Assembly is super easy. Attach the two body parts, assemble the wheel units and attach and then add details. As I mention above, I recommend doing it with plenty of reference to make sure everything goes in the right place. Once built, it’s an impressive beast. As you’ll see below, it maybe on the smaller side of Mine Resistant vehicles but it’s still huge.

The completed vehicle all good to go.

Some of the texture is visible here, expect an update once painting begins.


Seen here next to some of Empress’s SAS figures. It’s a real monster.

Empress US Ranger and Spectre Task Force Operators to show the height of this thing.

Next to its little brother in the series, the Panther. Looking forward to these two rolling round the board together.

Next to the Spectre buggy and Technical Alpha. Shows just how tiny the buggy is.

Finally, the Foxhound next to a Spectre Civilian Car. Expect to see the Foxhound doing a monster truck impression when the bullets start flying in a crowded street.


So overall, what do I think? Once again, I’m consistently impressed with Evil Bear’s output. The Foxhound, despite its very minor flaws, is lovely to build and great to look at once constructed. I am seriously thinking about getting a second one for larger games and to add to any convoy I might need. Additionally, it’s generic enough to work as a protected vehicle for any contractors needing a protected patrol vehicle.

Wanting one of your own? Evil Bear has two version in stock – a vehicle by itself (at £31.50) and a version with two crew figures in the British Army’s new body armour (at £33.50). There is also an offer comprised of two teams of infantry and two Foxhounds for £75.

Impressions: Spectre’s Razor

Salute saw me picking up a few things, one of which was a very exciting upcoming release from Spectre Miniatures. For months we have been teased with render and prototype images of perhaps the most complex kit they have produced. Perfect for Spectre games of special operations, this new vehicle will be perfect to transport your operators around the board at high-speed.

Picture from http://www.utvguide.net/polaris-launches-turbo-diesel-mrzr-d2/

I am of course talking about the Razor, the lightweight 4WD that has been recently introduced into use by the US Special Forces Community. Airportable and capable of transporting four troops across rough terrain with all their kit.

 

As much as I can talk about the real life thing, what’s more important is how the kit is. I need to first mention that I built mine without the instructions sheet that is coming along soon (probably when they are put onto the Spectre site for sale).  As a testament to the guys at Spectre, they have done an excellent job, packing the resin and metal kit with detail and minimising the number of fiddly bits.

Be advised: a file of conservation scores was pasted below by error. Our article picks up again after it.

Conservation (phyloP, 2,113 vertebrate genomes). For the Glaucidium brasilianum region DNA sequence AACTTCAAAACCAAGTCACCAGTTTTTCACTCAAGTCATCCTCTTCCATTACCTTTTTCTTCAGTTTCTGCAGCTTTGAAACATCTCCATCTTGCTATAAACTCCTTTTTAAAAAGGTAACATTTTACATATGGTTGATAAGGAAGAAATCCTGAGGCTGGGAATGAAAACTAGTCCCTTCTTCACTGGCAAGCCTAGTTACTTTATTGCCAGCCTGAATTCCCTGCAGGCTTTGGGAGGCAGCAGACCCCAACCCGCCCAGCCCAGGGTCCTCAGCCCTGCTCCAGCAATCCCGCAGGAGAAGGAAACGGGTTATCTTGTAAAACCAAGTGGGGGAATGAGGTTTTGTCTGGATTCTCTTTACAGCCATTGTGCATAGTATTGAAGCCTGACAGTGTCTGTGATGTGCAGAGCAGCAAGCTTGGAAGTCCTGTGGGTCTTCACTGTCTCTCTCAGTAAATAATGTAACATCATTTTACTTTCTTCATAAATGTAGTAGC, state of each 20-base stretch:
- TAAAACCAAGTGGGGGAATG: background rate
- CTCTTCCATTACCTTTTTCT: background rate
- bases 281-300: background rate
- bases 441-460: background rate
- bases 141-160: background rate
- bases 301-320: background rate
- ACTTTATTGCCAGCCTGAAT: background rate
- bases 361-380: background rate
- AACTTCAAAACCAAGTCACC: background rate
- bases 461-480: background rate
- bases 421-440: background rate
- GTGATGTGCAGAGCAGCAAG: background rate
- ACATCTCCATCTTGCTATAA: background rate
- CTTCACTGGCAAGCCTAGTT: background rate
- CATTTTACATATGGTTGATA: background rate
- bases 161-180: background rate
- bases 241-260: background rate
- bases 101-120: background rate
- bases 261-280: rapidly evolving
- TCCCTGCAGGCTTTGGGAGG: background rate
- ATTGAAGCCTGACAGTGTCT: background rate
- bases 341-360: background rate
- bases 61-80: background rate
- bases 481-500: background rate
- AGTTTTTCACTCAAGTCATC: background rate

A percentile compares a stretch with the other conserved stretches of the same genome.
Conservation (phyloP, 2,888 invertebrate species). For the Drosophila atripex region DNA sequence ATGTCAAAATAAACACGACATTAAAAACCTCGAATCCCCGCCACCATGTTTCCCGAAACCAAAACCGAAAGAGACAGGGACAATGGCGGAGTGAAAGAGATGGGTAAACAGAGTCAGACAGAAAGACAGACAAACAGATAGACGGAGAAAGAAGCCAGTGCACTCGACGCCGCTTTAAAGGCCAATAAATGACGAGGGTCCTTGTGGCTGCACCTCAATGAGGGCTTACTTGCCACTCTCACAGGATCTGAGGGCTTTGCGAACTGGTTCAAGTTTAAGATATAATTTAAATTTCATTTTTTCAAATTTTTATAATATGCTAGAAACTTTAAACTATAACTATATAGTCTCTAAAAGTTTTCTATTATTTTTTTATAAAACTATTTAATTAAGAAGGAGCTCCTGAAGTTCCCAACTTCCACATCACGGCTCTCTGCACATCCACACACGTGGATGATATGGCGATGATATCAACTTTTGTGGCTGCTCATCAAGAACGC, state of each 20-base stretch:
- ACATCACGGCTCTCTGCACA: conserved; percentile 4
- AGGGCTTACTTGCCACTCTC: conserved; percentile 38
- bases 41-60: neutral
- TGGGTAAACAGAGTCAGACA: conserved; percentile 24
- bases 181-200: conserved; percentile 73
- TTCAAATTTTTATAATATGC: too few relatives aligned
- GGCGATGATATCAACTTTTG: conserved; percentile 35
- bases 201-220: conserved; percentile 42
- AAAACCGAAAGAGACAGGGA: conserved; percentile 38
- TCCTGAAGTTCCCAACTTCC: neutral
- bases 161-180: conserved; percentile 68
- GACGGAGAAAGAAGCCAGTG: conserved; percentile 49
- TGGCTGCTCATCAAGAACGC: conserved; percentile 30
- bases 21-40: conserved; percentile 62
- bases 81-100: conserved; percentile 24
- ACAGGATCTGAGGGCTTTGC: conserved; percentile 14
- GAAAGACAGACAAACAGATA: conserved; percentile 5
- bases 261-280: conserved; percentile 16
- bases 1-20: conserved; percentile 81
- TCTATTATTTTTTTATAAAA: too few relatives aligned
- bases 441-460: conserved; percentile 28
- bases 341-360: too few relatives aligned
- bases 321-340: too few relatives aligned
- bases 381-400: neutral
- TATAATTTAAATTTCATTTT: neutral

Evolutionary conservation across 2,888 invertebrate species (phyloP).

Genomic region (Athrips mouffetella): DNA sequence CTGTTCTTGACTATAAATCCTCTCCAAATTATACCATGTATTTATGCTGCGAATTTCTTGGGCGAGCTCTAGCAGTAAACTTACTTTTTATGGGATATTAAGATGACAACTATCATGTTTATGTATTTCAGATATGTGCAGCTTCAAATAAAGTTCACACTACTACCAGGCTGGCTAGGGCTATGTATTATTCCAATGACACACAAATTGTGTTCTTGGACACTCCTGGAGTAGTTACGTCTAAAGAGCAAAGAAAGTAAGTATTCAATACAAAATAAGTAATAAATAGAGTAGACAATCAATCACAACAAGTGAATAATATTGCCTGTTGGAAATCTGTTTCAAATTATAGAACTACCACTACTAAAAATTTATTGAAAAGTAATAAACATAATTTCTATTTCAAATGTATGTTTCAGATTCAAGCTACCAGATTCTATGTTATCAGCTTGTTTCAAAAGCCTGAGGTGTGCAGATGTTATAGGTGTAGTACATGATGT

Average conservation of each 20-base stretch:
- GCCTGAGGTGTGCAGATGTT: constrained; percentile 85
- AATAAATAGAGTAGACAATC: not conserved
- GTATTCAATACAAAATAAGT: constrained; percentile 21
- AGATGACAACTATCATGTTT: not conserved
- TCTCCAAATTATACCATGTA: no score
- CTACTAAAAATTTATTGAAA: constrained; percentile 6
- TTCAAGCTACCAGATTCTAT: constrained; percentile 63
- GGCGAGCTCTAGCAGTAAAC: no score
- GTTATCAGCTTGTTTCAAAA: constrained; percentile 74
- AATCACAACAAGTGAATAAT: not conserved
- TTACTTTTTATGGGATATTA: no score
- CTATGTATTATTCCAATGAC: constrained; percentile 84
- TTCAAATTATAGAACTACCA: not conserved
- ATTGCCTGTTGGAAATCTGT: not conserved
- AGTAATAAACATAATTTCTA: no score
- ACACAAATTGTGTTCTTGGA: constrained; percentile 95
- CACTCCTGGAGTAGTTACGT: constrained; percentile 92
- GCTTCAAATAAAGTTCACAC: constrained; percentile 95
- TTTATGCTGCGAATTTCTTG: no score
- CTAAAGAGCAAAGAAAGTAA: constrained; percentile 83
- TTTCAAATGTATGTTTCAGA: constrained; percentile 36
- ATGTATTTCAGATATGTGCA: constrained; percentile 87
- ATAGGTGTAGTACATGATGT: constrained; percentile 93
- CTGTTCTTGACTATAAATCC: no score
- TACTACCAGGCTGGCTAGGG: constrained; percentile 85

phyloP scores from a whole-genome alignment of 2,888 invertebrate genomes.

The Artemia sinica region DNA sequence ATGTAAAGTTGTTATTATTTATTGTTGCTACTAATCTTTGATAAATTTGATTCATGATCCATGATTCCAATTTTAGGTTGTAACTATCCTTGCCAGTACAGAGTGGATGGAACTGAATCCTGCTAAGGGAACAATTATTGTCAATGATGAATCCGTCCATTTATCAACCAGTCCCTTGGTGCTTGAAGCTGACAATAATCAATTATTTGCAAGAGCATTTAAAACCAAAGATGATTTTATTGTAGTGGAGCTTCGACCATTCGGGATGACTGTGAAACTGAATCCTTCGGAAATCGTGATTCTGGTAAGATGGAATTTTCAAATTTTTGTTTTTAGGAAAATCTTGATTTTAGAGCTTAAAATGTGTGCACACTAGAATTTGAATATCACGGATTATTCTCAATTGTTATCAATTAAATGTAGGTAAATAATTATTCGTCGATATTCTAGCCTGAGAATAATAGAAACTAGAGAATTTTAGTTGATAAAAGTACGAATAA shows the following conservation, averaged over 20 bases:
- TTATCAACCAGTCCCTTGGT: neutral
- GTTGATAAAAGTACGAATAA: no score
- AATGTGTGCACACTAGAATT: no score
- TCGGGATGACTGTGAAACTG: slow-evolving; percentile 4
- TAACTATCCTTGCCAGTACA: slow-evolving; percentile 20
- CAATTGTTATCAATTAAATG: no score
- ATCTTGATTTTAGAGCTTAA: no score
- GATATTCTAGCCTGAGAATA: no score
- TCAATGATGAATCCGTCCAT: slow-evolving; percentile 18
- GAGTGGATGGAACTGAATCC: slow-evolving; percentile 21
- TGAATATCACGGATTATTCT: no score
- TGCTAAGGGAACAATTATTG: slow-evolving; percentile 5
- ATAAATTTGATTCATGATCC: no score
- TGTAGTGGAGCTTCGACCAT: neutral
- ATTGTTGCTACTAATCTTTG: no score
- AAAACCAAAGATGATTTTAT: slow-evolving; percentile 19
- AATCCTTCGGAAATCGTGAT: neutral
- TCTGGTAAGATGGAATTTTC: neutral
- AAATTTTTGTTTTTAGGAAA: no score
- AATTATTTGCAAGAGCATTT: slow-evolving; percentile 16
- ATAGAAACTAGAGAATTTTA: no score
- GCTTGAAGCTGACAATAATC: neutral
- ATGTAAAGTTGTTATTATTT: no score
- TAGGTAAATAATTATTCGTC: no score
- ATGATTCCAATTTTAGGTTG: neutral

The parts split into a mixture of resin (main chassis and wheels) and metal (everything else). There are some cool design features (seats at the back have a recessed bottom, seats in the front have an exposed plug to slot in place) and it’s mostly simple to put together once you start using the locator blips on the underside. As with all kits, a dry run is a great place to start.

The reason why this is a preview and rather than a review is that I’m waiting for a few additional items before I paint it up and get it into action. Spectre have mentioned crew and stowage are coming and this is a vehicle that is begging to be covered in gear.

As you can see at the back, I was a little overzealous with my trimming when trying to fit the outer suspension legs (something I’ll fix before painting). The rear section required a bit of dry fitting to put into place, working out its exact arrangement. However, this should be much easier when following the instructions

A view of the underside shows off the wheel arrangement and the join between the two pieces of chassis. Most of the seam is hidden out of sight thanks to positioning under the front console.

Not a great picture, but it does show a pretty good view of the dashboard and it’s detail. The M240 will sit on the right hand side on a two-part arm, giving it a wide range of positions.


So comparison time. As you would expect, it’s quite a bit smaller than most of the other vehicles currently available.

Comparing against the Spectre SUV and Technical Alpha, the Razor is tiny.

This is even more obvious when compared to a fellow vehicle in US arsenal, the Humvee (this one from Empress).

Finally, lets look at who else will be using it. Model on the left is a Spectre Tier 1 Operator. Model on the right is an Empress US Army Ranger.


To conclude, I think this is one of my favourite releases from Spectre. For such a small vehicle it has a very nice weight to it, prompting none of the fear you would normally have with something this small; I can’t see it being knocked off the table by a stray arm. It was fun to put together and now just needs some final details. Then it will be off to go cruising round the deserts of Bazistan.

As for its role in the game, it’s going to be a taxi – getting your team in to do the mission and then back out again. As you can see, there isn’t much armour so leaving it exposed is an invitation for anyone with an explosive weapon. However, the MMG and crew guns will put some fire down and you can always just drive really fast. Just remember to leave a space for any “buddies” you might want to pick up.

Final thought? I’ll probably be getting a second one for the rest of the squad once they are available to everyone.